• Freedom of expression and fact-based communication are essential for governments and organized science to best allow people to access and understand public health information, whilst also learning how best to protect themselves and their communities. This type of communication, in the form of scientific advice directly to governments, is a critical function in public health emergencies. However, equally as important in the scientific process is critical debate: scientists must be free to express legitimate concerns about the validity of published research. Attempts to restrict or discourage the freedom of scientific critique represent a serious infringement on scientific freedom and in a public health emergency, are extremely dangerous. This was evident in the harassment and intimidation of Dr Elisabeth Bik, who questioned the integrity of a study promoting the drug hydroxychloroquine to treat COVID-19, her case is an apt example of the threats to scientific freedom during the pandemic. In the process of generating effective interventions for the COVID-19 pandemic, scientists had a responsibility to interrogate emerging research. Similarly, the deliberate promulgation of scientific scepticism and pseudo-science in a public health emergency can cost lives.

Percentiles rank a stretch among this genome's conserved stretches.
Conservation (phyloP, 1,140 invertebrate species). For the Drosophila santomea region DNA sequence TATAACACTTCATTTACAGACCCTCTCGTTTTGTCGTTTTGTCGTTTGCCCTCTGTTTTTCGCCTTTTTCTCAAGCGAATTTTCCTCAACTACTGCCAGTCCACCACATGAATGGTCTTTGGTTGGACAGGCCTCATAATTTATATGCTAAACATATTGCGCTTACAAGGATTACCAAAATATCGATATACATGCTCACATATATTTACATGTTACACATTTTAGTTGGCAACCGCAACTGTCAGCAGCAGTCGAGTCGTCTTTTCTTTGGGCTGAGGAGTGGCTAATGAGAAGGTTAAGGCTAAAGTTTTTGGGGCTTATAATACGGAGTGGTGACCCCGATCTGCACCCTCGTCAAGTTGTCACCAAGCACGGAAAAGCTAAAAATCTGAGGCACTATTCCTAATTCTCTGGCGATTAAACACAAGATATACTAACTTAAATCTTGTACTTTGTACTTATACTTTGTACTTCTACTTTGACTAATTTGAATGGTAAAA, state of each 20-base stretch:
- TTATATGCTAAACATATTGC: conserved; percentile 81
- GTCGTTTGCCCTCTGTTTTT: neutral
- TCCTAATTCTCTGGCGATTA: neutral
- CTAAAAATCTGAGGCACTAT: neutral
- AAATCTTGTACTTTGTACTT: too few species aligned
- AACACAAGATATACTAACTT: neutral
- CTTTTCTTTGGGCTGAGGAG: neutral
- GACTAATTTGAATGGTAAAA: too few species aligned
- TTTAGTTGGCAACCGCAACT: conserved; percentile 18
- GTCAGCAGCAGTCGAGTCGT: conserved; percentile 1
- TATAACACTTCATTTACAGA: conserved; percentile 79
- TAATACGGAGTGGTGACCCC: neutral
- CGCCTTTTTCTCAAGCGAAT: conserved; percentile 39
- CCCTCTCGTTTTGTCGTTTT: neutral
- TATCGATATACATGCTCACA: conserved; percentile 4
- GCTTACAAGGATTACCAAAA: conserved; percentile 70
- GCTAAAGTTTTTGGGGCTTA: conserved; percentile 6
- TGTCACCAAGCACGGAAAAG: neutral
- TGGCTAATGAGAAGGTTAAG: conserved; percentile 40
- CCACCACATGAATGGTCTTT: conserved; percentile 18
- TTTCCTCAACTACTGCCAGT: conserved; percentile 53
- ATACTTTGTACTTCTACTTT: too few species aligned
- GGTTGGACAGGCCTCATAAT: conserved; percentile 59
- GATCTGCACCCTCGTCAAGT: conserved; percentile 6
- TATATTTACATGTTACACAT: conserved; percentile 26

2. COVID-19 was born in censorship and censorship spread around the world.

  • Whilst traditional associations of ‘top-down’ censorship were linked to authoritarian states during the pandemic, with vast crackdowns, the imprisonment of journalists and the outright suppression of information, censorship during the pandemic was evident across all styles of governance. Many democratic states were guilty of what Joel Simon dubs ‘censorship to noise’ or ‘flooding’ during the initial stages of the pandemic. This involved censorship through news and media, effectively flooding the information space and drowning out and marginalizing critics. This strategy allowed leaders to both subvert and inform public consensus around the health crisis, causing confusion and distrust among the public.